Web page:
Coronary artery bypass grafting (CABG) requires a team of experts. A cardiothoracic surgeon will do the surgery with support from an anesthesiologist, perfusionist (heart-lung bypass machine specialist), other surgeons, and nurses.
There are several types of CABG. They range from traditional surgery to newer, less-invasive methods.
This type of surgery usually lasts 3–6 hours, depending on the number of arteries being bypassed. Many steps take place during traditional CABG.
You'll be under general anesthesia (AN-es-THEE-ze-ah) for the surgery. The term "anesthesia" refers to a loss of feeling and awareness. General anesthesia temporarily puts you to sleep.
During the surgery, the anesthesiologist will check your heartbeat, blood pressure, oxygen levels, and breathing. A breathing tube will be placed in your lungs through your throat. The tube will connect to a ventilator (a machine that supports breathing).
The surgeon will make an incision (cut) down the center of your chest. He or she will cut your chest bone and open your rib cage to reach your heart.
You'll receive medicines to stop your heart. This allows the surgeon to operate on your heart while it's not beating. You'll also receive medicines to protect your heart function during the time that it's not beating.
A heart-lung bypass machine will keep oxygen-rich blood moving throughout your body during the surgery. For more information about this machine, including an illustration, go to the Health Topics Heart Surgery article.
The surgeon will take an artery or vein from your body—for example, from your chest or leg—to use as the bypass graft. For surgeries with several bypasses, both artery and vein grafts are commonly used.
When the surgeon finishes the grafting, he or she will restore blood flow to your heart. Usually, the heart starts beating again on its own. Sometimes mild electric shocks are used to restart the heart.
You'll be disconnected from the heart-lung bypass machine. Then, tubes will be inserted into your chest to drain fluid.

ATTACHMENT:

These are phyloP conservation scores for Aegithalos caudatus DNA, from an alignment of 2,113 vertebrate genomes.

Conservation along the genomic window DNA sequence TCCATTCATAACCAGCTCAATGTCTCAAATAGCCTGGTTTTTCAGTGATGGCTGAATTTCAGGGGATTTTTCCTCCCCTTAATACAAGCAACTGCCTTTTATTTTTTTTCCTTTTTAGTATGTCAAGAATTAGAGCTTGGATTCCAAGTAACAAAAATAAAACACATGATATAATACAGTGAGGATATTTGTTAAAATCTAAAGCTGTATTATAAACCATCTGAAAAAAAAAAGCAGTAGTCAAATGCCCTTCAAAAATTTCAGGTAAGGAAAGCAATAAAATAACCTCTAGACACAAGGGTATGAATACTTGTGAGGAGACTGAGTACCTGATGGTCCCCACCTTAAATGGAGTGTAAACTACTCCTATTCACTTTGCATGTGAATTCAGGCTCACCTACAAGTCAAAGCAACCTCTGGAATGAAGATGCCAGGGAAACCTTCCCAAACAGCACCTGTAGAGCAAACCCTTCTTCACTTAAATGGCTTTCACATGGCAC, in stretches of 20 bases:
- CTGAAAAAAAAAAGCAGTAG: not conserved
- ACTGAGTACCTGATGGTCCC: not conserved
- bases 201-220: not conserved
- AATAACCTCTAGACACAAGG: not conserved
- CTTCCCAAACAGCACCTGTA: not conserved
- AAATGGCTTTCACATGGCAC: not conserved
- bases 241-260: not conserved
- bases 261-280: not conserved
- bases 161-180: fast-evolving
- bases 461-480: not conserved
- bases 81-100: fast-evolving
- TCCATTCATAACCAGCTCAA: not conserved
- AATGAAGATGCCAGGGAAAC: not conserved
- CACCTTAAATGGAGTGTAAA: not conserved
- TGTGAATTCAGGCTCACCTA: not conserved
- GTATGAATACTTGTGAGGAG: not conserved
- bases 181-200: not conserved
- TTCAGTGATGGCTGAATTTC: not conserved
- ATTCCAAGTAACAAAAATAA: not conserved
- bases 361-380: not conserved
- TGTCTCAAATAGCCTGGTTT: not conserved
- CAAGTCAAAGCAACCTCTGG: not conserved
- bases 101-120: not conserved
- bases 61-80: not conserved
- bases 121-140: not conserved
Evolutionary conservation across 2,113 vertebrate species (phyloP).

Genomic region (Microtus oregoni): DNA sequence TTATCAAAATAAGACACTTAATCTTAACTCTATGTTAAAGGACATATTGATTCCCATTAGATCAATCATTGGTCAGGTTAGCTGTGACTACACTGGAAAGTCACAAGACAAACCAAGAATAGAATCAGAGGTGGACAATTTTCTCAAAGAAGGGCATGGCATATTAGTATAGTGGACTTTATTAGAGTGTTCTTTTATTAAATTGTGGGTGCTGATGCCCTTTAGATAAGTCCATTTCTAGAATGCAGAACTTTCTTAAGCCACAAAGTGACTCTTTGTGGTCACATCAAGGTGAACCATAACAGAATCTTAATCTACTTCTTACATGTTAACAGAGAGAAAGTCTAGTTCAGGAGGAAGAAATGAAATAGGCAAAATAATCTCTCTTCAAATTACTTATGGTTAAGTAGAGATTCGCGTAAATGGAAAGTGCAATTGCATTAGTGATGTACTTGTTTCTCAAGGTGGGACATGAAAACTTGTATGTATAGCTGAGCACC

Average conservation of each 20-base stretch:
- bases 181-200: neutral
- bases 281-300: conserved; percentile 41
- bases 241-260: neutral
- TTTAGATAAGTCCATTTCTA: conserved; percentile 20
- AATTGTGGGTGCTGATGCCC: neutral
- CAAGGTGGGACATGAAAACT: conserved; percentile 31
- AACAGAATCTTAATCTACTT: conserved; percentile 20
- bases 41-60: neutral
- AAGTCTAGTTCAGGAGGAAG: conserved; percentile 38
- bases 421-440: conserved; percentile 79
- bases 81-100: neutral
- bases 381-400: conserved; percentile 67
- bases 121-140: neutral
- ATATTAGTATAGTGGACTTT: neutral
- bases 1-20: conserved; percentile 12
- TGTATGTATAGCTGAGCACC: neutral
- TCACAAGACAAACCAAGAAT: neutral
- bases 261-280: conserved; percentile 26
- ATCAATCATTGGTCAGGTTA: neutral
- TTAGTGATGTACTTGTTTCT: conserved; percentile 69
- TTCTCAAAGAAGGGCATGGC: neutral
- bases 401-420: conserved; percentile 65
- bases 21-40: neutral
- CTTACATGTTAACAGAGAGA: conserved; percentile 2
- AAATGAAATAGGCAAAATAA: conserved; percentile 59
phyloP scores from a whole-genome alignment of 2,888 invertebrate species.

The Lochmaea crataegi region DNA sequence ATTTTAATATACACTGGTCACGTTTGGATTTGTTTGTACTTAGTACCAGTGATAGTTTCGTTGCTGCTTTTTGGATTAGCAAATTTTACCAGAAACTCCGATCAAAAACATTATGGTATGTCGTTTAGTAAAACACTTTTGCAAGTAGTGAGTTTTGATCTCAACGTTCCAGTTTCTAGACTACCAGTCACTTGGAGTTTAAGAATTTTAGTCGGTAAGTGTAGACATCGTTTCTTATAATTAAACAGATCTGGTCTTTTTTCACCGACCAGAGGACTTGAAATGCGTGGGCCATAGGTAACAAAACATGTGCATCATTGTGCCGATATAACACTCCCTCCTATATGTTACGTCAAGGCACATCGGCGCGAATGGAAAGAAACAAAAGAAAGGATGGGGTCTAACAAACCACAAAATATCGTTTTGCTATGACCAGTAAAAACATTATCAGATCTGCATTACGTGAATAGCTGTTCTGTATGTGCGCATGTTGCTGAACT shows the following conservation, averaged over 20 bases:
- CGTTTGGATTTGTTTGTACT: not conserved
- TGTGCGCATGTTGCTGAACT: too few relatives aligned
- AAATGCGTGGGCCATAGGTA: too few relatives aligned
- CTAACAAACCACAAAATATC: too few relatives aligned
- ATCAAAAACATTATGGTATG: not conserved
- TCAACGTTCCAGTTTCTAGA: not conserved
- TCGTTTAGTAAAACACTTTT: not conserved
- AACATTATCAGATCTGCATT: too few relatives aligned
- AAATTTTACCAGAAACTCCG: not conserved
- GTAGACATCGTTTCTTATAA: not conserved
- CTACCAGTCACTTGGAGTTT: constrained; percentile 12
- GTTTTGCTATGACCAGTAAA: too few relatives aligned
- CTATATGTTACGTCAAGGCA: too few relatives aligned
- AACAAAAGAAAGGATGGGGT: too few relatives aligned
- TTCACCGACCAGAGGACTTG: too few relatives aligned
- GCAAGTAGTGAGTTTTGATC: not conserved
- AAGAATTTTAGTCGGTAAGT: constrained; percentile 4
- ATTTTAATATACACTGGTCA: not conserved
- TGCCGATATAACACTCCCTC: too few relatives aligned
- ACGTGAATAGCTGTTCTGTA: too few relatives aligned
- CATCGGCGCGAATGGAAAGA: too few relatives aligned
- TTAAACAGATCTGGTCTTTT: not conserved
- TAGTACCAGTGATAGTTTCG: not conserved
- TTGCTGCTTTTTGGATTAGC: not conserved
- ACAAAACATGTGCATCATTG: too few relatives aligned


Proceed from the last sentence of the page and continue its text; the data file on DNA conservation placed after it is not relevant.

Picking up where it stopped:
The surgeon will use wire to close your chest bone (much like how a broken bone is repaired). The wire will stay in your body permanently. After your chest bone heals, it will be as strong as it was before the surgery.
Stitches or staples will be used to close the skin incision. The breathing tube will be removed when you're able to breathe without it.
Nontraditional CABG includes off-pump CABG and minimally invasive CABG.
Surgeons can use off-pump CABG to bypass any of the coronary (heart) arteries. Off-pump CABG is similar to traditional CABG because the chest bone is opened to access the heart.
However, the heart isn't stopped and a heart-lung-bypass machine isn't used. Instead, the surgeon steadies the heart with a mechanical device.
Off-pump CABG sometimes is called beating heart bypass grafting.
There are several types of minimally invasive direct coronary artery bypass (MIDCAB) grafting. These types of surgery differ from traditional bypass surgery because the chest bone isn't opened to reach the heart. Also, a heart-lung bypass machine isn't always used for these procedures.
MIDCAB procedure. This type of surgery mainly is used to bypass blood vessels at the front of the heart. Small incisions are made between your ribs on the left side of your chest, directly over the artery that needs to be bypassed.
The incisions usually are about 3 inches long. (The incision made in traditional CABG is at least 6 to 8 inches long.) The left internal mammary artery most often is used for the graft in this procedure. A heart-lung bypass machine isn't used during MIDCAB grafting.
Port-access coronary artery bypass procedure. The surgeon does this procedure through small incisions (ports) made in your chest. Artery or vein grafts are used. A heart-lung bypass machine is used during this procedure.
Robot-assisted technique. This type of procedure allows for even smaller, keyhole-sized incisions. A small video camera is inserted in one incision to show the heart, while the surgeon uses remote-controlled surgical instruments to do the surgery. A heart-lung bypass machine sometimes is used during this procedure.
Clinical trials are research studies that explore whether a medical strategy, treatment, or device is safe and effective for humans. To find clinical trials that are currently underway for Coronary Artery Bypass Grafting, visit www.clinicaltrials.gov.
March 12, 2014
Researchers find reason why many vein grafts fail
National Institutes of Health researchers have identified a biological pathway that contributes to the high rate of vein graft failure following bypass surgery. Using mouse models of bypass surgery, they showed that excess signaling via the Transforming Growth Factor Beta (TGF-Beta) family causes the inner walls of the vein become too thick, slowing down or sometimes even blocking the blood flow that the graft was intended to restore.
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